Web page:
Obviously, it is necessary to know the maximum current demands of your model in order to choose a battery with the appropriate discharge rating. For RC aircraft that are factory-equipped with a power system, the manual should indicate what you will need. If you intend to deviate from the stock setup (with a different motor, propeller, or battery voltage) or build your own system from individual components, you will need to calculate the predicted amp draw. Seriously…you should have a rough idea of an RC power system's expected performance parameters before you ever energize it. Merely guessing is a good way to burn up components in spectacular fashion. There are several online calculators intended for this purpose. I use eCalc, which has a small annual fee.
You also want to have a tool, commonly called a "Watt-Meter", to analyze your completed power system with real-life measurements. A Watt-Meter is indispensable for tweaking and trouble-shooting electric aircraft power systems. Mine has paid for itself many times over in saved components and improved model performance.
Is More Really More?
The latest generation of high-discharge LiPo batteries advertise continuous discharge rates of 100C and more. To put it another way, a battery discharging at a 100C rate would go from fully-charged to completely-spent in 36 seconds! Such high discharge rates and brief motor run times are impractical for all but a handful of RC applications. But a battery that can handle 100C discharge does not necessarily have to be pushed that hard. That begs the question, "Does a 100C battery offer any advantages in an application where 30C would suffice?" Let's see.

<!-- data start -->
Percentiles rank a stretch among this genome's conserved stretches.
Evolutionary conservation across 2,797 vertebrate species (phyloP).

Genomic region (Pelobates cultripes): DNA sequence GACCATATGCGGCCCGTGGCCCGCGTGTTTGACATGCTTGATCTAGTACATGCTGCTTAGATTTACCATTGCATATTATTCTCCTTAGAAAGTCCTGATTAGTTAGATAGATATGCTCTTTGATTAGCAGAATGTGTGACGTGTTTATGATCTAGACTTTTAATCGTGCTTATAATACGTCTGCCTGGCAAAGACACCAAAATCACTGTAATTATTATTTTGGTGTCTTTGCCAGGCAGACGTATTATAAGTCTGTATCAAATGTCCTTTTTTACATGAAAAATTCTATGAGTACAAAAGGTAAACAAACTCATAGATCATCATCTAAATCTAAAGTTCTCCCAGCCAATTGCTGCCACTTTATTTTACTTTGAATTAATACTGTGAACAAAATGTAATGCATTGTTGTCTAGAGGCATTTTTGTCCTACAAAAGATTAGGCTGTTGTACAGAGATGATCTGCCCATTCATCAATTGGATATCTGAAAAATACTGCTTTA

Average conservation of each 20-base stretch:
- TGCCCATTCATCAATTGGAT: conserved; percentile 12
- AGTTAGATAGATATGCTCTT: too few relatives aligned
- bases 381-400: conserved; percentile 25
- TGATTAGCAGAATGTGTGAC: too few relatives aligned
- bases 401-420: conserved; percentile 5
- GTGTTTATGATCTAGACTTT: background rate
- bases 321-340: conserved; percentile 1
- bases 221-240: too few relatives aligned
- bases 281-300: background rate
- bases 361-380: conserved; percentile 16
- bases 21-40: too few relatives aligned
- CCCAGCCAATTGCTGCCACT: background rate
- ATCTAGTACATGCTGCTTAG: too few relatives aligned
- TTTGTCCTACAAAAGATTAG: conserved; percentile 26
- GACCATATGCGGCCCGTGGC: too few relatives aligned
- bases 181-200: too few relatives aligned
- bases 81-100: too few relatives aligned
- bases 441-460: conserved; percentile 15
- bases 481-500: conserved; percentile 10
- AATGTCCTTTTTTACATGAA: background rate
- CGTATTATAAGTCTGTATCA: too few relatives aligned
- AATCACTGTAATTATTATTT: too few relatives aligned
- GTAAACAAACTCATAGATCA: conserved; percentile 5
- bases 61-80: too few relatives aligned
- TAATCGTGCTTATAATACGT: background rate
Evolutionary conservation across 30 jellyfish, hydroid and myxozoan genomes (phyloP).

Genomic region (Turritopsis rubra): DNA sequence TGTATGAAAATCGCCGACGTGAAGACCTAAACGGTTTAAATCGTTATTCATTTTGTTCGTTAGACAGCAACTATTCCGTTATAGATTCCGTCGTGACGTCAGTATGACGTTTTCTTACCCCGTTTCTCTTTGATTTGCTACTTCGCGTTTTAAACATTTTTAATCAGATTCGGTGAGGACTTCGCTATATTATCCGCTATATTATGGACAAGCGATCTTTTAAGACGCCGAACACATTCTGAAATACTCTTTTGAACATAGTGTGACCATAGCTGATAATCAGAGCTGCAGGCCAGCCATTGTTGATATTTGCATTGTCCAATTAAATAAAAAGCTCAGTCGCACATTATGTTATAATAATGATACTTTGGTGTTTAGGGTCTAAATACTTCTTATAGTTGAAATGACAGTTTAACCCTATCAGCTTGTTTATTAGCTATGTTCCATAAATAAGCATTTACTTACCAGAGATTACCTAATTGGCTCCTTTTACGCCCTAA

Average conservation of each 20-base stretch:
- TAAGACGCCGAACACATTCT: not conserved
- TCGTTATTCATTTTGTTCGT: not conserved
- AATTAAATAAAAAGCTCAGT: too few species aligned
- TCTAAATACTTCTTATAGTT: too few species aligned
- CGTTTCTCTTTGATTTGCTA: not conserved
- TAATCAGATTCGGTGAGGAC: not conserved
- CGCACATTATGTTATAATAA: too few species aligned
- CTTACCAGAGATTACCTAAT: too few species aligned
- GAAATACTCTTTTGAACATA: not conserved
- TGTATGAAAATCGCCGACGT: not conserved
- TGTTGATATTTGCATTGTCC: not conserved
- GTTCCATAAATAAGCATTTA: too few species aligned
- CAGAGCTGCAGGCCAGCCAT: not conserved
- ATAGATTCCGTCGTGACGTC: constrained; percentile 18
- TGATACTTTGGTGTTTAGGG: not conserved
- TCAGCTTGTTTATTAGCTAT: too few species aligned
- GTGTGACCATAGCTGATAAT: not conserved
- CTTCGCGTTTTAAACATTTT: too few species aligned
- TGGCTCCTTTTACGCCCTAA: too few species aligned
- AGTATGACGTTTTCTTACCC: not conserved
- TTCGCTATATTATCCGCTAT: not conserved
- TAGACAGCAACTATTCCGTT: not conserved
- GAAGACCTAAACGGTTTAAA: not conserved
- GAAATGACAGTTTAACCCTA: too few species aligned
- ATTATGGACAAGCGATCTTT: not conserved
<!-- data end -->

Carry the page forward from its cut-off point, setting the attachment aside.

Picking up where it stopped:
China Hobby Line (CNHL) provided two pairs of 4S-1300mAh batteries for testing. I pair of batteries is rated at 30C, while the remaining pair is capable of 100C. Those are continuous discharge ratings. Both batteries are advertised to be capable of double those discharge rates in short bursts. I tested both sets of batteries in a variety of RC aircraft and measured the performance differences.
To be clear, the purpose of my testing was NOT to verify the accuracy of the claimed discharge ratings for these batteries. I don't even have equipment capable of handling the 130-amp continuous maximum discharge of the 100C packs (not to mention the 260-amp burst discharge rating!). My intent was simply to uncover any measureable differences between similar LiPo cells with different discharge ratings.
This was my first time using CNHL batteries, which are very popular with multi-rotor pilots. There is no reason not to use them in my fixed-wing models as well. The samples I received are well made and have nice, flexible wire on both the power and balance leads. I inspected a few of the solder joints and found them to be clean and shiny (as they should be).
I was rather surprised at the physical differences between these batteries. The 30C packs are very similar size-wise to many of my other 1300mAH LiPo packs with 30C ratings. While the 100C packs have essentially the same girth, they are significantly longer (88mm versus 77mm).